The age-old debate – the energy and exuberance of youth versus the calm wisdom of age and experience – is alive and kicking in the world of business start-ups. Entrepreneurship is increasingly being touted as a cool and liberating career choice, and certainly technology is making start-up more possible, if not necessarily more sustainable. But alongside the young and dynamic entrepreneur, what role is there for the so-called ‘older-preneur’?
With evidence suggesting people in employment stay healthier for longer, pension pots under strain, and ageism still rife in the office, could business creation by older people make both social and economic sense?
In the not-for-private-profit sector, past curmudgeonly comments from Liam Black, former CEO of Jamie Oliver’s Fifteen, confirm his consistent and healthy distain for what he sees as social enterprise spin. More recently he’s been cautioning wannabe social entrepreneurs in his usual forthright way, advising them to “Get some real business skills first, really learn about and understand deeply the issue you want to change in the world, build your networks and personal resourcefulness. Because God knows you will need them when you start your social enterprise – if indeed you ever do.”
Black seems to be suggesting that entrepreneurs need to be resilient and that this tends to come with age. Jules Pieri is experienced in private sector start-ups, she too indentifies resilience as an essential attribute and one in which she believes older entrepreneurs may have a ‘hidden advantage’. Pieri is founder and CEO of The Grommet which ‘launches undiscovered consumer products’. She believes the more mature adult has “more significant social and family supports to give them resilience to survive the brutal psychological assaults of creating a company” Pieri commends her three teenage sons for helping her think through issues, serving as an interested sounding board.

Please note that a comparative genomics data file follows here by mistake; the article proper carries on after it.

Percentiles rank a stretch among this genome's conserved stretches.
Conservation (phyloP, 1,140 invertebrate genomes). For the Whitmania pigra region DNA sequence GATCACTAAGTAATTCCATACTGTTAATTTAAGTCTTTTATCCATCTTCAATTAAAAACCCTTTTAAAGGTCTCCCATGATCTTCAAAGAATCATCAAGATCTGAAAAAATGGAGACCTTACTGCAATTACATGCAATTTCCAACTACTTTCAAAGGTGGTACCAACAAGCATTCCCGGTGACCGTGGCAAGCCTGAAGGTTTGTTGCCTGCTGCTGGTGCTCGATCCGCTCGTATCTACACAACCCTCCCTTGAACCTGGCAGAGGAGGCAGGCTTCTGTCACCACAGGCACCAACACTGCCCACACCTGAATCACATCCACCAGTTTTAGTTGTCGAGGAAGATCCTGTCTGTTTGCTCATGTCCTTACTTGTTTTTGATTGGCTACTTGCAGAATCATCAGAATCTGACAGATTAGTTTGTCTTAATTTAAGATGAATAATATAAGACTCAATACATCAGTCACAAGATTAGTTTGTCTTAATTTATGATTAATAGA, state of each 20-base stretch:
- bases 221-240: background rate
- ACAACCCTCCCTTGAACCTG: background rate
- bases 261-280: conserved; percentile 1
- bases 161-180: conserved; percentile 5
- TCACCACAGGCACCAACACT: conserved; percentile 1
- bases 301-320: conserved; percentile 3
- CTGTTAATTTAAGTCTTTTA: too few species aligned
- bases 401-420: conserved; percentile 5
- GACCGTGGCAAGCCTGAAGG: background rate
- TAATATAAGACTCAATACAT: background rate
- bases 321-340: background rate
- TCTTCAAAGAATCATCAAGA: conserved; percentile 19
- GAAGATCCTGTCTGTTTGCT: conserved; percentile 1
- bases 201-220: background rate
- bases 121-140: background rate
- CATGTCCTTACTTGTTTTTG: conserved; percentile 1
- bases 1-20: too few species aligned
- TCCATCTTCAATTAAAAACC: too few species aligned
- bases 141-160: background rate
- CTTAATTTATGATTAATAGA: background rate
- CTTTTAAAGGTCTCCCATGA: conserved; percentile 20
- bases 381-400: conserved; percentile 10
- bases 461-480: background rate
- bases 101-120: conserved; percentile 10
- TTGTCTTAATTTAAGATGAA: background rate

Returning to his central theme, Liam Black concludes by saying ‘Let’s not fetishise social enterprise and risk setting up many young people to fail’. This is important. Yes, we want to bring out the best in young people and yes, we understand that we learn most from failure, but a failed business start-up in the social enterprise sector is different. It’s not just a knockdown for the entrepreneur, it can have a serious impact on potentially vulnerable groups they work with; people who may be both employees and customers.
UnLtd, the social venture support agency, have done some useful research into social entrepreneurship in the 50+ age group. Hannah McDowall, co-author of their 2012 report ‘Golden Opportunities: Social Entrepreneurs in an Ageing Society’ recently made an interesting distinction between the views of younger and older entrepreneurs as the difference between new parents and new grandparents. She said the new parent/entrepreneur thinks their baby/enterprise is beyond criticism, while the grandparent is equally passionate but tends to be more objective and measured – ‘a different energy’ was how she described it.
What the ‘Golden Opportunities’ report itself confirms is the positive contribution of the older social entrepreneur; not only keeping the individuals concerned active (and in many cases earning) for longer, but in developing social ventures that address issues specifically related to our ageing society. The authors cite three examples:
- Enabling ageing well by tackling inactivity in middle age
- Providing employment support for people over 50
- Building intergenerational collaboration to reduce the isolation of older people while passing on cultural skills and traditions to younger generations
To that list, I’d add a fourth example – my own social enterprise. The Repair Shed is to be a social enterprise run by and for older men at risk of loneliness – making, mending and learning for wider community benefit. That I fall into the 50+ category, and that I’m creating a facility I’d love to use myself, may help but it’s no guarantee of course that my ‘mature parenting’ will nurture success.
We want quality social enterprises to not only survive, but thrive. If those parental instincts also urge us to caution young upstarts with start-up ambitions, let’s hope they don’t automatically categorise us as grumpy old gits with no sense of adventure, but don’t be surprised if they do.